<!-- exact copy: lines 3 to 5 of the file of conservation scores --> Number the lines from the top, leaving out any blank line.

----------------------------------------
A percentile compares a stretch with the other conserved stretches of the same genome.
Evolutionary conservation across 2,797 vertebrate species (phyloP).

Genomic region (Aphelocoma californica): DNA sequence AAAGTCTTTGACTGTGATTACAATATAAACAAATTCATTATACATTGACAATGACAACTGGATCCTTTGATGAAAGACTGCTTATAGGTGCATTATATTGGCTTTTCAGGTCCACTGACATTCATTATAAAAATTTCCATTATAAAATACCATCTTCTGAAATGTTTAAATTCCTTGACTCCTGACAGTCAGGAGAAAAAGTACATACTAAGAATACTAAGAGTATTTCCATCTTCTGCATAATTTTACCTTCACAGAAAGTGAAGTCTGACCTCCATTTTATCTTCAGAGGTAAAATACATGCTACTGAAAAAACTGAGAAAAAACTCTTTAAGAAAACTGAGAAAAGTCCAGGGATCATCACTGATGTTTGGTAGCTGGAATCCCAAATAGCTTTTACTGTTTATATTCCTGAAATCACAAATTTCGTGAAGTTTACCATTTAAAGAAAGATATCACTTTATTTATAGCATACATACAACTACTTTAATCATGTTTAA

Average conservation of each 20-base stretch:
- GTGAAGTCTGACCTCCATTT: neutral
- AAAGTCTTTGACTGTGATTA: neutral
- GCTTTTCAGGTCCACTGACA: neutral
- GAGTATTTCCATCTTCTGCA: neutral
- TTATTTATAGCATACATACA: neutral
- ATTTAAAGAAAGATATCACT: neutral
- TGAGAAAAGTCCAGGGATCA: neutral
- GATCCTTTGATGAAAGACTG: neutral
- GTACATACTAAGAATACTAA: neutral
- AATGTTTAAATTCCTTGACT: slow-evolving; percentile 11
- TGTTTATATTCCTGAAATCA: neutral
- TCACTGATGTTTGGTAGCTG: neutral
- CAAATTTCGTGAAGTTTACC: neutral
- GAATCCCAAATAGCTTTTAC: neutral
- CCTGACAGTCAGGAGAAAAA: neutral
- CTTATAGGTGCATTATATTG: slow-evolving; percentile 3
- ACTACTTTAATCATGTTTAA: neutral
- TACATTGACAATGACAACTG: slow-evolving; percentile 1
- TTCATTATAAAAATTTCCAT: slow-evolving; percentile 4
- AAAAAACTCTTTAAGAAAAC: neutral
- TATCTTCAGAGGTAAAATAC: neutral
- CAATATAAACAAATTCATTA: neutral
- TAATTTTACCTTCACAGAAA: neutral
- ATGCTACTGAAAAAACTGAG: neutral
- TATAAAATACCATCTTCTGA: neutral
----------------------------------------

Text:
Genomic region (Aphelocoma californica): DNA sequence AAAGTCTTTGACTGTGATTACAATATAAACAAATTCATTATACATTGACAATGACAACTGGATCCTTTGATGAAAGACTGCTTATAGGTGCATTATATTGGCTTTTCAGGTCCACTGACATTCATTATAAAAATTTCCATTATAAAATACCATCTTCTGAAATGTTTAAATTCCTTGACTCCTGACAGTCAGGAGAAAAAGTACATACTAAGAATACTAAGAGTATTTCCATCTTCTGCATAATTTTACCTTCACAGAAAGTGAAGTCTGACCTCCATTTTATCTTCAGAGGTAAAATACATGCTACTGAAAAAACTGAGAAAAAACTCTTTAAGAAAACTGAGAAAAGTCCAGGGATCATCACTGATGTTTGGTAGCTGGAATCCCAAATAGCTTTTACTGTTTATATTCCTGAAATCACAAATTTCGTGAAGTTTACCATTTAAAGAAAGATATCACTTTATTTATAGCATACATACAACTACTTTAATCATGTTTAA

Average conservation of each 20-base stretch:
- GTGAAGTCTGACCTCCATTT: neutral